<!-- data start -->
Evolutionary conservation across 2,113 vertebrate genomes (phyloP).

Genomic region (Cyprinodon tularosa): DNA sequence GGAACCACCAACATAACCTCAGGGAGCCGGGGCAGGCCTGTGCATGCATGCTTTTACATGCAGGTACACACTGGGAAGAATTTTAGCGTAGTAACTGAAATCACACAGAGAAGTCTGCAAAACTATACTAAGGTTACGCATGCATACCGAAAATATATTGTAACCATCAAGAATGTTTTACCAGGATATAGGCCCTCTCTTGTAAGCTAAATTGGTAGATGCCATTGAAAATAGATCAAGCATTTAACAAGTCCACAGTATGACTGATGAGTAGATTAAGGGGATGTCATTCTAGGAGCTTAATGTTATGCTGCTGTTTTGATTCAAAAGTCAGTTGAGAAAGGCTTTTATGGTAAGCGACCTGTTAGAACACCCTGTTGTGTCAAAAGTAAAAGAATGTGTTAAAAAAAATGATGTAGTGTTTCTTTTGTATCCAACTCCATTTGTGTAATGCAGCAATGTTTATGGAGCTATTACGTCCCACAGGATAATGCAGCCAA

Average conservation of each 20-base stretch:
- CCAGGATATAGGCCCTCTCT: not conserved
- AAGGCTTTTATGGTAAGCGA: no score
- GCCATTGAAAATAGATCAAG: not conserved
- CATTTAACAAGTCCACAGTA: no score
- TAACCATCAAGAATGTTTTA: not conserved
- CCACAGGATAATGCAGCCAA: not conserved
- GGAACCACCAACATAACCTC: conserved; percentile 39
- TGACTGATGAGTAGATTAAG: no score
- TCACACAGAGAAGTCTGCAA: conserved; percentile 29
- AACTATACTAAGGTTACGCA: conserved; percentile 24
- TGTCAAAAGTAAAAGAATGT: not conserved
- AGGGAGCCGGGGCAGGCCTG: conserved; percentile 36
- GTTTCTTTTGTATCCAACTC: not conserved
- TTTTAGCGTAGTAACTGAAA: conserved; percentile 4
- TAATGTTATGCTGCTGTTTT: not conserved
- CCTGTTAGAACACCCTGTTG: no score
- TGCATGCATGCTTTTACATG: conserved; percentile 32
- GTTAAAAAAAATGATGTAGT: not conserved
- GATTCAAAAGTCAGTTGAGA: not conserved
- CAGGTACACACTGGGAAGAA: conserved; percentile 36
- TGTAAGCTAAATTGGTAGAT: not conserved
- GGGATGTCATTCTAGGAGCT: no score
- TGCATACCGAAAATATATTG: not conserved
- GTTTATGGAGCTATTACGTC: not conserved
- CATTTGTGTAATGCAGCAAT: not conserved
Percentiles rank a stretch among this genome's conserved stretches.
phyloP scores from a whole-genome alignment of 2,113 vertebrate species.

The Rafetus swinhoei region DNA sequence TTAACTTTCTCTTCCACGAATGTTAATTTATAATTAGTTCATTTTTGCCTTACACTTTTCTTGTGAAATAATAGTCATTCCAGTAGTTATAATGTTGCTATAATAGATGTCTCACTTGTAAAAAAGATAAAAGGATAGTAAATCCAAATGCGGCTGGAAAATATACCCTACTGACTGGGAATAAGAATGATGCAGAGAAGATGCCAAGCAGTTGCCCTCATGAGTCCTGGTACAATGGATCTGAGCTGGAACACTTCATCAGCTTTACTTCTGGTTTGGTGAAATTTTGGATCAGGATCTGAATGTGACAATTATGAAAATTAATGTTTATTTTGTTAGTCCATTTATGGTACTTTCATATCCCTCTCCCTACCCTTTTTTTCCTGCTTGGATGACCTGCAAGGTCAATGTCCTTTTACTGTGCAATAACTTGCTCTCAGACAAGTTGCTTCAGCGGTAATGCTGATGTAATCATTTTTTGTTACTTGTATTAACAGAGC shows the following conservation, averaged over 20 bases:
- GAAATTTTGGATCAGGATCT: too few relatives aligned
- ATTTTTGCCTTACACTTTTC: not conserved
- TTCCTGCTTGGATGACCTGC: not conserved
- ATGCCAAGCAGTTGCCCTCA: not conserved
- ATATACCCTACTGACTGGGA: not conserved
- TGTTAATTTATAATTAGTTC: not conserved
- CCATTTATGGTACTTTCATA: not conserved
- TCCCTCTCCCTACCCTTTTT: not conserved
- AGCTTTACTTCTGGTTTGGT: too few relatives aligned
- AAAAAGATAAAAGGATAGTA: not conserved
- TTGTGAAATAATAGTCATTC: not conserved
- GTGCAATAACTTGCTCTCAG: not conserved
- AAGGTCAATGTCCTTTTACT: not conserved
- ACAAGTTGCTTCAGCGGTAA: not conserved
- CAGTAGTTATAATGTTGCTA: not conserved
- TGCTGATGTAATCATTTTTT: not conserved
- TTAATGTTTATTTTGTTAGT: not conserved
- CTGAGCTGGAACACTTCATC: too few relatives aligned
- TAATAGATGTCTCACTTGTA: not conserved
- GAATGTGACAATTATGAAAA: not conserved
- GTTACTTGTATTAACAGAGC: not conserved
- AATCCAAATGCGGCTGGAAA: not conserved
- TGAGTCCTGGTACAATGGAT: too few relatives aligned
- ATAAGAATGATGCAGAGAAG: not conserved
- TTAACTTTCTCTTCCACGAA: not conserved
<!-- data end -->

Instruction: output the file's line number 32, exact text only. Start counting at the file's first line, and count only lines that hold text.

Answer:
- GAAATTTTGGATCAGGATCT: too few relatives aligned